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Last year I read and enjoyed Blood of the Oak, Pattison’s saga of revolutionary America, but now he returns with a very different kind of tale altogether, and it is the ninth novel in the series featuring Inspector Shan Tao Yun. Previous books in the series have highlighted how the Inspector has struggled with his conscience over his government’s treatment of Tibet. Now, Shan Tao Yunh has, ironocally, been exiled to a remote Tibetan town. His latest case involves a violent ghost and two corpses – one over fifty years old, and another all too recent. Once more, Pattison writes an engaging and intricate thriller while shining a light on the complex and sometimes murderous relationship between the ancient mountain kingdom and its powerful master. Available as a Kindle or in hardback from 13th April.

Walker-Author-Photo-cropFATAL PURSUIT by MARTIN WALKER
From troubled Tibet to deception in the Dordogne, as Martin Walker brings us another ‘ninth in the series’, but fans of Chief of Police Bruno Courreges will know not to expect political polemic, but something with rather more of a warm glow about it. They will not be disappointed as, against the inimitable backdrop of the the Périgord and what has been described as Gastroporn, Courreges takes time out from enjoying the good life to solve a mystery involving a mythically rare vintage car, a murdered researcher and – heaven forfend – links to international terrorism. Fatal Pursuit was published as a hardback and in Kindle in June 2016, and is now available as a paperback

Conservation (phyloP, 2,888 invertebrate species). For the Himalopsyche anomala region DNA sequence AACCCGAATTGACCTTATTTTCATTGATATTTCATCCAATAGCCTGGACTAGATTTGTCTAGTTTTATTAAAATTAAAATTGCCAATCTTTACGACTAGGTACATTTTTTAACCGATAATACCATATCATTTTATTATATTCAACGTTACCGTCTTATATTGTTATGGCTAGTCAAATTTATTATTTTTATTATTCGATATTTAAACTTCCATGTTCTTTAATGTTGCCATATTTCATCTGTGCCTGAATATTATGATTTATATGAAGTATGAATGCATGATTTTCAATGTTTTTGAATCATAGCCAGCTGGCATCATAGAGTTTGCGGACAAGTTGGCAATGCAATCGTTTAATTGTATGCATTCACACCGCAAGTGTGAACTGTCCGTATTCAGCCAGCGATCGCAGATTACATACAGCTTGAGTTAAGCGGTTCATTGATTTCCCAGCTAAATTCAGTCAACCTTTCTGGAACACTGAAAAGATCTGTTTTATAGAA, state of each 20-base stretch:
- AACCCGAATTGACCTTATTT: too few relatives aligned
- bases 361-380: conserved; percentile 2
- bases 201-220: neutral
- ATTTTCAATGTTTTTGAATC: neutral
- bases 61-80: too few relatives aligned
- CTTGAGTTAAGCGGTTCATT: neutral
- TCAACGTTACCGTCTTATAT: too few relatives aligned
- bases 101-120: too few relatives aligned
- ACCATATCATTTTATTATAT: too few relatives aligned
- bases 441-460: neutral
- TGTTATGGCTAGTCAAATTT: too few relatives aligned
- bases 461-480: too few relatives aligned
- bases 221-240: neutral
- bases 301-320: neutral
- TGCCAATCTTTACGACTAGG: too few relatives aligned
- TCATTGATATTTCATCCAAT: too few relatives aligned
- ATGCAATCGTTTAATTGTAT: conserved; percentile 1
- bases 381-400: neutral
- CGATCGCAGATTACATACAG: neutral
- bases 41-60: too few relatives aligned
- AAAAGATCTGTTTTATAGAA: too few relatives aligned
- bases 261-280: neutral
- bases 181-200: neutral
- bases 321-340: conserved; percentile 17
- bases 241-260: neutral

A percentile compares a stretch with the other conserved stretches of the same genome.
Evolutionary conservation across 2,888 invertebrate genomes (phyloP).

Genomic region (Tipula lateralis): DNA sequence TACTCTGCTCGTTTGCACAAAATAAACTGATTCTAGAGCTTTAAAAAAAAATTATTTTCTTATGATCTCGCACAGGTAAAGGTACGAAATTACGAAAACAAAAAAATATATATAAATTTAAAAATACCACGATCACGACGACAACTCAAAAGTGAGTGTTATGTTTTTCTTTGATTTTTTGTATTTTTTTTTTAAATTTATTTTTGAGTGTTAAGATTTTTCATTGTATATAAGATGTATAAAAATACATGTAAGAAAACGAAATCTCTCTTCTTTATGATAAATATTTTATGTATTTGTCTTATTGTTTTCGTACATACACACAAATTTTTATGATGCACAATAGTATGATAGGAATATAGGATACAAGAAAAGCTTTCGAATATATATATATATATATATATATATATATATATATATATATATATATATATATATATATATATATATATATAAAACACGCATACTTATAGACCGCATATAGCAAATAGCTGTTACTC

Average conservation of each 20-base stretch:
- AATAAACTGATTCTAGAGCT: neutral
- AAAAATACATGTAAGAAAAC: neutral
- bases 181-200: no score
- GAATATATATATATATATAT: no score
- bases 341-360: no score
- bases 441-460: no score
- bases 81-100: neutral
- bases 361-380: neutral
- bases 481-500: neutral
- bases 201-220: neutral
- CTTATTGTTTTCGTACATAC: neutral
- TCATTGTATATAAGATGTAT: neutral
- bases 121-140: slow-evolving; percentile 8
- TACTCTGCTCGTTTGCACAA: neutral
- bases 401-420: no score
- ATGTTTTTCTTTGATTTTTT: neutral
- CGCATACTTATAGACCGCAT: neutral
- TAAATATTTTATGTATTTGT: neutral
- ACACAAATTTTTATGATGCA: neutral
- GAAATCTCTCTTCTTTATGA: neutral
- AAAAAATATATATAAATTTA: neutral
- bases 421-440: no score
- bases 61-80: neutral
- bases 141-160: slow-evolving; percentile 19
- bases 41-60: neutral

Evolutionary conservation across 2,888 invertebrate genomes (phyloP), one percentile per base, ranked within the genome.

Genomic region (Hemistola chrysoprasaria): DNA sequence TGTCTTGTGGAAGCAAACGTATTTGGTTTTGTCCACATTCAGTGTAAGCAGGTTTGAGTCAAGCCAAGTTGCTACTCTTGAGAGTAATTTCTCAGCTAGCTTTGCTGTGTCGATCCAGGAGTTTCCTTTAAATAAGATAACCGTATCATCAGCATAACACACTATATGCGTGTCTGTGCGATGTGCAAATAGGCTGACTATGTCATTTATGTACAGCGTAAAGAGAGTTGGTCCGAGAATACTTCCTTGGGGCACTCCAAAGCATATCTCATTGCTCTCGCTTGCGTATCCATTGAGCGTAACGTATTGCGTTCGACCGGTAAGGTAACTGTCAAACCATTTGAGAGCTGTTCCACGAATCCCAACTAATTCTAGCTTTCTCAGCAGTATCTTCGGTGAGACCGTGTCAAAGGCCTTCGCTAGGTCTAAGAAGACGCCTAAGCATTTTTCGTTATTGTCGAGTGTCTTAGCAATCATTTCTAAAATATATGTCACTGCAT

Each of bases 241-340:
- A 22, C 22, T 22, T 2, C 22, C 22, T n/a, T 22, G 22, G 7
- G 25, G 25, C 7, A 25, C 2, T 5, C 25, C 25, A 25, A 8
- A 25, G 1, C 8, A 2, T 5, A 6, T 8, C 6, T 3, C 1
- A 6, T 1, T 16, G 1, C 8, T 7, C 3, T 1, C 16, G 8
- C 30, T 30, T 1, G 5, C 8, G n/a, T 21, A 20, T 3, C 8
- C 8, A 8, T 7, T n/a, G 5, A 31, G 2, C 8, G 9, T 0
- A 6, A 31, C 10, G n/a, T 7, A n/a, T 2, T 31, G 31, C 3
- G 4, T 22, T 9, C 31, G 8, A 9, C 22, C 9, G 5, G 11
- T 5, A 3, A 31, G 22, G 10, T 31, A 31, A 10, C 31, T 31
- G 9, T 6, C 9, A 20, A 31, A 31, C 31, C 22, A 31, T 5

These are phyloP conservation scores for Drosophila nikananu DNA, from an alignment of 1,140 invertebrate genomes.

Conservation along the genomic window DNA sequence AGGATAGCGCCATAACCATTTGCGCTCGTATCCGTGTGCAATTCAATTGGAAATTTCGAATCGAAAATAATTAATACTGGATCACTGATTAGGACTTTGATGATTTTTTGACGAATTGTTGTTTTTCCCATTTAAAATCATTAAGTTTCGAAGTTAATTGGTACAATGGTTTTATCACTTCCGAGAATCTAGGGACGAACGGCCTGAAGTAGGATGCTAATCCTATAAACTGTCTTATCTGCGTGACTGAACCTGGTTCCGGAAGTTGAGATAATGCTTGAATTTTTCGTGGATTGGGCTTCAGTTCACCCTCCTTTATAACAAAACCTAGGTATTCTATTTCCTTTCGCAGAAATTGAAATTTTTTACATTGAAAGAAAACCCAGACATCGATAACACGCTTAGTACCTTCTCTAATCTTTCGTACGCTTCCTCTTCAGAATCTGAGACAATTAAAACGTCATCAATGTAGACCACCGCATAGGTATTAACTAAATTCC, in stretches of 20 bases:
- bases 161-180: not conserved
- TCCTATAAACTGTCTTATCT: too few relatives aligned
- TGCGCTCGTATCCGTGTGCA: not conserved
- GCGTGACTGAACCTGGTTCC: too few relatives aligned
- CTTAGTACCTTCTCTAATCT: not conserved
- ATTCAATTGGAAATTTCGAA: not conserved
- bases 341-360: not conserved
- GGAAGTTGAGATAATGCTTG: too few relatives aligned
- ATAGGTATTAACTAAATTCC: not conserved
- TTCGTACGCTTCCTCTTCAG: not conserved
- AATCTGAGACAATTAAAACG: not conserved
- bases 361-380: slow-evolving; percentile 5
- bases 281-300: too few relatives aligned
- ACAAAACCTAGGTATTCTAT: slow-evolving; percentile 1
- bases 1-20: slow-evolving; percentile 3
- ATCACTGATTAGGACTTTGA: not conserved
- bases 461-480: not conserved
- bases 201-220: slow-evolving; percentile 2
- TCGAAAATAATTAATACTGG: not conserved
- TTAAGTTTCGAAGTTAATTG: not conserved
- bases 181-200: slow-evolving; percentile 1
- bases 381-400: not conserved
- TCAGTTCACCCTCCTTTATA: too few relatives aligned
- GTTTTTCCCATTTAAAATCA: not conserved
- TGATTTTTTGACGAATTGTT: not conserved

michael_ridpath1AMNESIA by MICHAEL RIDPATH
“My way of life
Is fall’n into the sere, the yellow leaf,
And that which should accompany old age,
As honor, love, obedience, troops of friends,
I must not look to have..”
Macbeth’s lament could equally apply to Alastair Cunningham. Living alone in his lochside cottage in the Scottish Highlands, the retired doctor certainly lacks troops of friends. When he falls and knocks himself out, his recovery in a hospital bed is attended by a loss of memory. His confusion about his past – and present – is thrown into sharp relief when it the possibility arises that he could have been involved in a murder – that of his lover – decades earlier. A young woman named Clémence finds a manuscript in Cunningham’s cottage, and as she reads, she finds to her horror that the murder victim was none other than her grandmother. You can get hold of Amnesia in paperback and Kindle format from 4th May.

Joseph Kanon’s books have been described as “John le Carré meets Graham Greene” and he has certainly occupied the same territory as his illustrious fellow writers. With such best sellers as Leaving Berlin, Istanbul Passage and The Good German already regarded as classics of the genre, fans of the Pennsylvania-born author will be delighted that he has a new title due in the early summer. He takes us back to 1961. Stalin is eight years dead, and has been named and shamed as a vicious despot by Nikita Khruschev, who has tightened his grip on power in the Kremlin. When an American defector to the Soviet Union decides to publish his memoirs, they expose truths which shock both the CIA in their Virginia stronghold of Langley and their Soviet counterparts the KGB in Moscow’s Lubyanka. This will be on sale as hardback or as a Kindle from 1st June.

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